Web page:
Tag Archives: business models

A journalistic limbo until we reach The New World

According to many, the perfect storm is approaching. The winds have been whipping for a while. But there’s a problem. The Old King is dying but the New King, apparently, isn’t quite ready yet.

Clay Shirky, internet theorist and the harbinger-in-chief of newspaper death, encapsulated the problem at a recent Harvard Shorenstein Center talk:

“We are headed into a long trough of decline in accountability journalism because the old models are breaking faster than the new models will be put in their place.”

He’s right. But, intriguingly, he also slings in a caveat. Shirky imagines a time in the future when everything is hunky-dory, and a broad conglomeration of multiple news organisations will ‘overlap and provide a small percentage of journalism individually, but taken as a whole, represent the same position of accountability held by newspapers in the 20th century’.

Perhaps. But until then, we’ve got a problem.

So what’s going to happen in this imminent limbo stage; when journalism enters an intermediate ‘state of nature’?

Allow me to imagine…

1) The paywalls go up, and a black market for scoops emerges

Paywalls and micropayment schemes begin to appear on news websites. A few of them make a decent stab of it: News International in particular, as they have a competitive advantage.

As Malcolm Coles at Econsultancy suggests, Murdoch’s sites begin corralling in Sky News, Sky Sports, Fox as well as umpteen other publications and broadcasters that it owns, offering an attractive package behind the wall.

Jason Wilson, writing at NewMatilda.com, suggests that News Corp will ‘draw on its corporate experience with pay television to leverage audiences and money using niche content of various kinds’ kicks in, and, for a while, it all seems to be working.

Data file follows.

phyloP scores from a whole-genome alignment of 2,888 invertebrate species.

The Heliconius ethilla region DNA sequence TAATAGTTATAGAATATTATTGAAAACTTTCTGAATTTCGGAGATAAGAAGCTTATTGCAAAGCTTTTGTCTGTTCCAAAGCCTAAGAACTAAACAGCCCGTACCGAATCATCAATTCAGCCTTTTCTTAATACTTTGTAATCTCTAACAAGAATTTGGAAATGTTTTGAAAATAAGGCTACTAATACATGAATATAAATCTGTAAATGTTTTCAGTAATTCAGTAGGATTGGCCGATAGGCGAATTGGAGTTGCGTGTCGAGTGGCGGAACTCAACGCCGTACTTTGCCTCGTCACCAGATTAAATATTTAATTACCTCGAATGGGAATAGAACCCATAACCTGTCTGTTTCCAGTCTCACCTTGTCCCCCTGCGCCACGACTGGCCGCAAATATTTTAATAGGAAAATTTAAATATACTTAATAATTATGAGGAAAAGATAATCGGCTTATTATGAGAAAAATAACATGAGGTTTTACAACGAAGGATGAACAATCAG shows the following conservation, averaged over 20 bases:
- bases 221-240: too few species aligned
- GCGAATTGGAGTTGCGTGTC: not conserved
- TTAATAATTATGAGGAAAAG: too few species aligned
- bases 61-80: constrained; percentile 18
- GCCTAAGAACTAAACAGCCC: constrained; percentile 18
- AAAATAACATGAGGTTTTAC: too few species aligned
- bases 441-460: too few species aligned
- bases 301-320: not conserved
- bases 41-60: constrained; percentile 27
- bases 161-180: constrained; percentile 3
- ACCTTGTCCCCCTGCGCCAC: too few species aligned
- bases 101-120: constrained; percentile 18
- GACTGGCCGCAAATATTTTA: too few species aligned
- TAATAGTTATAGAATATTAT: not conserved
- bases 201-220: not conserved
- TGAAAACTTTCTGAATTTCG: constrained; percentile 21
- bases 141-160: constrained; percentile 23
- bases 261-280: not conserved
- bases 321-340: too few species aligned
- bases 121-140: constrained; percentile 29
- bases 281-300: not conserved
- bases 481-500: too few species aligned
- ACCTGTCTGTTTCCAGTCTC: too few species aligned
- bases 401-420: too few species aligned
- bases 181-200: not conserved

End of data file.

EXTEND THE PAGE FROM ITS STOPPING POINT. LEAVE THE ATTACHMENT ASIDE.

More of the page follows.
Desperate to lure readers beyond the paywalls, the organisations that enacted them scramble for scoops. They get dirty. They hunt for drug scandals and nip slips like never before. Investigative journalism becomes feral. They get some real goodies.

Infuriatingly, the exclusives start being screengrabbed and hijacked on pop-up sites.

A black market for scoops emerges,  but readers don’t care if the scoop they are reading is 14th hand and poorly delivered, because they’ve still got it.

Shane Richmond notes in the Telegraph that ‘it doesn’t matter that versions of the story on free sites ‘won’t be as good’ because they’ll be free, which offsets the loss of quality considerably’ (and Google’s Eric Schmidt agrees).
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PCUK/Harris Poll: Readers want to spend as close to nothing as possible for online news

Perhaps unsurprisingly – given Monday’s results indicating that only five per cent of 1,188 users polled by paidContent:UK and Harris Interactive would pay for their preferred news website – people do not want to spend very much either.

“When asked the maximum amount they would be prepared to pay, respondents who read a free news site at least once a month gave us the lowest possible amount in each category – annual subscriptions under £10, a day pass costing under £0.25 and per-article fees of between 1p and 2p.”